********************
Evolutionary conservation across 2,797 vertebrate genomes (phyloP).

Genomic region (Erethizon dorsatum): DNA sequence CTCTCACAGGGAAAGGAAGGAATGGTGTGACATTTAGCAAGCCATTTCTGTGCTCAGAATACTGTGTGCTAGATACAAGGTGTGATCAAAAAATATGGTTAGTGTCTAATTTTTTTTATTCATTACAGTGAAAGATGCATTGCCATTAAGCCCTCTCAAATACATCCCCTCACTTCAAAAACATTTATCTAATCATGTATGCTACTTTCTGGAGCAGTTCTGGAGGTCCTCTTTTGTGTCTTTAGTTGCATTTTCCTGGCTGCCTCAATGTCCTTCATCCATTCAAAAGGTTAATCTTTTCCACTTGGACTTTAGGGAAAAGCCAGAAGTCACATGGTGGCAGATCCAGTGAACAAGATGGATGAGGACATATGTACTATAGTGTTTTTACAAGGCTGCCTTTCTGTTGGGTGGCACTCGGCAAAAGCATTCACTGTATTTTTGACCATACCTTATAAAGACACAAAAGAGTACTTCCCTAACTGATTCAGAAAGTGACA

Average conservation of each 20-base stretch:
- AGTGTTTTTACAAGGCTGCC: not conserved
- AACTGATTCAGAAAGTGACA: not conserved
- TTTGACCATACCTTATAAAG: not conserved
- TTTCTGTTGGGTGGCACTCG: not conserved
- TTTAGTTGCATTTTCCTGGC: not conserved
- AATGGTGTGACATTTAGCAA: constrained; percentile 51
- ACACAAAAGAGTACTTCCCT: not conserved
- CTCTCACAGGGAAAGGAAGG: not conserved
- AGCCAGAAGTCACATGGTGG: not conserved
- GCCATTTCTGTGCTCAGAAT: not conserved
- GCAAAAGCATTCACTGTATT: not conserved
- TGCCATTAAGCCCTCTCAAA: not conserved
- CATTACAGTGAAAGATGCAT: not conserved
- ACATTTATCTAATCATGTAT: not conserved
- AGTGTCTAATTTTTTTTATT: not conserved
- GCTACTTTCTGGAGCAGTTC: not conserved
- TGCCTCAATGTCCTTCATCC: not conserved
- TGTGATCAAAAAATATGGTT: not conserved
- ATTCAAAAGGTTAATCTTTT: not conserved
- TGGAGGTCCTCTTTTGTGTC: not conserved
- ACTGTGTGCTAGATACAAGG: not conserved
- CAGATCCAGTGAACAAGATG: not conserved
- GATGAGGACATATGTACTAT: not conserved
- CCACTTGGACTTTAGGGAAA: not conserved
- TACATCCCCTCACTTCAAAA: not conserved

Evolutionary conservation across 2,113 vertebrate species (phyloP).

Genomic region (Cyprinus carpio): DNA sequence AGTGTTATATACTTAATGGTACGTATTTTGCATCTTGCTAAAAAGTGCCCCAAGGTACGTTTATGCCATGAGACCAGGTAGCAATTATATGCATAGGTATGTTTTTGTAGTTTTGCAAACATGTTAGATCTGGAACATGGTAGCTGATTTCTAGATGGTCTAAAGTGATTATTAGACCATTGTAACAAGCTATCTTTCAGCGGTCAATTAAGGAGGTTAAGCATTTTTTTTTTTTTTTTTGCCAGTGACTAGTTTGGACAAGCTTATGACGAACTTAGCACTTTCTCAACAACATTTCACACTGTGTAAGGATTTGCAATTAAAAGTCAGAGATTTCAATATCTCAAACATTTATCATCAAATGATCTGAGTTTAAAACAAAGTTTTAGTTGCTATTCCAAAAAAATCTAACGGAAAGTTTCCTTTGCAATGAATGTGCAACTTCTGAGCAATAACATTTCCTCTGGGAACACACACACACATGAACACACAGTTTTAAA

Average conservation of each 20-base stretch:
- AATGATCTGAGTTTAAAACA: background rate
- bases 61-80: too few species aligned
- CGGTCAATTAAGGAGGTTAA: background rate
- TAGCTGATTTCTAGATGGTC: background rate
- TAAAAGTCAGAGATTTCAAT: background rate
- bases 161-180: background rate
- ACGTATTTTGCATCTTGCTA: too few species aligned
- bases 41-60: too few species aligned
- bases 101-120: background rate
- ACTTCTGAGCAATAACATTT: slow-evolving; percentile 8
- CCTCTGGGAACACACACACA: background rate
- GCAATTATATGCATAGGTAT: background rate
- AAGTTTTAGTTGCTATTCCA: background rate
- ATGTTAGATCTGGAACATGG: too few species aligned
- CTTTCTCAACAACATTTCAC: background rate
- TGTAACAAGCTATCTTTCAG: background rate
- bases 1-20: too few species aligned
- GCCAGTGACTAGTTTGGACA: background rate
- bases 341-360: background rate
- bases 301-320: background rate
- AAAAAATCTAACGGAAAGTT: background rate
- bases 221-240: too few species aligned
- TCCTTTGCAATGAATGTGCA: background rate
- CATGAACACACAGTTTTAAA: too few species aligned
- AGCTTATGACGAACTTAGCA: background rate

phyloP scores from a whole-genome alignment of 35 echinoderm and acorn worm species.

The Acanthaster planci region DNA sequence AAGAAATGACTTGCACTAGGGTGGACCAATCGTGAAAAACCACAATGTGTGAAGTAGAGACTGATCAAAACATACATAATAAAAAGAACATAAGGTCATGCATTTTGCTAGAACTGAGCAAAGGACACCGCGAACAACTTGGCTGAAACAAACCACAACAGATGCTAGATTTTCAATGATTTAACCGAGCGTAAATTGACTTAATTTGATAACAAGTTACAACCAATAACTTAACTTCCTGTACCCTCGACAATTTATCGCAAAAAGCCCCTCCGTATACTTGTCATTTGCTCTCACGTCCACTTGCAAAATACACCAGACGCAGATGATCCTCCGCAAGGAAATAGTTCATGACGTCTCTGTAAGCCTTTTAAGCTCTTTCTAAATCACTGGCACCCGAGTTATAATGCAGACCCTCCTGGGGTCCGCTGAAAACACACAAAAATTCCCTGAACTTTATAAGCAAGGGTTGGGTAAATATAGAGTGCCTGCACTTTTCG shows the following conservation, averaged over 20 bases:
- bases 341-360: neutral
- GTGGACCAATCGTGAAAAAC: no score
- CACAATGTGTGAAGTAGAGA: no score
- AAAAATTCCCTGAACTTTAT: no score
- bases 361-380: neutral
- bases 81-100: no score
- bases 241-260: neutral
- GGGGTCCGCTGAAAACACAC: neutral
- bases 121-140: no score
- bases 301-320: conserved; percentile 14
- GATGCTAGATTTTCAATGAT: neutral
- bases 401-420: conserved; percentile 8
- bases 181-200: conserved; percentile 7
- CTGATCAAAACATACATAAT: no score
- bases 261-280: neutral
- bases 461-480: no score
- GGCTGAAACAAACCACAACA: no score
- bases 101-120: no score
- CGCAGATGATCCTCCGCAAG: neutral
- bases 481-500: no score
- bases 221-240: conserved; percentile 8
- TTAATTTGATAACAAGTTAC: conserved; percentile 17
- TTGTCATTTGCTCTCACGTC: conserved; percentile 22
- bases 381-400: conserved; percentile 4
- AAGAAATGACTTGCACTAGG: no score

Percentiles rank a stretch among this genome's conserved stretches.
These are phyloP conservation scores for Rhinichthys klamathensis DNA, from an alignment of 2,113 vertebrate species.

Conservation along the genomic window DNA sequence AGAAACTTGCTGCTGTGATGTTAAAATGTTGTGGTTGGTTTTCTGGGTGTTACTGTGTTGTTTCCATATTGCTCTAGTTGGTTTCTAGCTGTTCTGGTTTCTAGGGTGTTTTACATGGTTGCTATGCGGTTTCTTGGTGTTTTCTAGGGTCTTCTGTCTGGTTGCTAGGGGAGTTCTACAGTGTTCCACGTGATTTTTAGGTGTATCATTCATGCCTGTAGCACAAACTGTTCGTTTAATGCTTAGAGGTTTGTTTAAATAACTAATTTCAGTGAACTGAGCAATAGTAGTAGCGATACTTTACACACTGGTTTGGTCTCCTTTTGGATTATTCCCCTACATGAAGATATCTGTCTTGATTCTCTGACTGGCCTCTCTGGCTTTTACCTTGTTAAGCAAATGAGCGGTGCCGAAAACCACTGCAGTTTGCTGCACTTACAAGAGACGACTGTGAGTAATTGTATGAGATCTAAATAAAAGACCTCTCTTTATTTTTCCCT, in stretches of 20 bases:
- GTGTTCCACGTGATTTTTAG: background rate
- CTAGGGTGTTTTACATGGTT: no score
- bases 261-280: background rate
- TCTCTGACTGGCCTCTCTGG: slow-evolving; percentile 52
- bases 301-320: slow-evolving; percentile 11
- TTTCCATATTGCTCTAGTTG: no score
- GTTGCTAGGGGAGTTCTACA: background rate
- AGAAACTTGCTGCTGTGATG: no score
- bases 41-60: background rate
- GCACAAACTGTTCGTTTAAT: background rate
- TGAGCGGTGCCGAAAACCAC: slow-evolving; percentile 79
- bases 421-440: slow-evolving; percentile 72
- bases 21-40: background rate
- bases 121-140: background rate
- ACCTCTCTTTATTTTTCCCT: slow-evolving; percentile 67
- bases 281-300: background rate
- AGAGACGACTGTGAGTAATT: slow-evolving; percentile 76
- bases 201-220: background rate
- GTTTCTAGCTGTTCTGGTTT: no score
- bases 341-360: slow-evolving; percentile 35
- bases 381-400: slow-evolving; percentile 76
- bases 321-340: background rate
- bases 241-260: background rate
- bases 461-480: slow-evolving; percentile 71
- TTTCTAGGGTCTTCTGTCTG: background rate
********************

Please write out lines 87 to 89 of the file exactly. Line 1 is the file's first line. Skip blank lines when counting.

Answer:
- GTGTTCCACGTGATTTTTAG: background rate
- CTAGGGTGTTTTACATGGTT: no score
- bases 261-280: background rate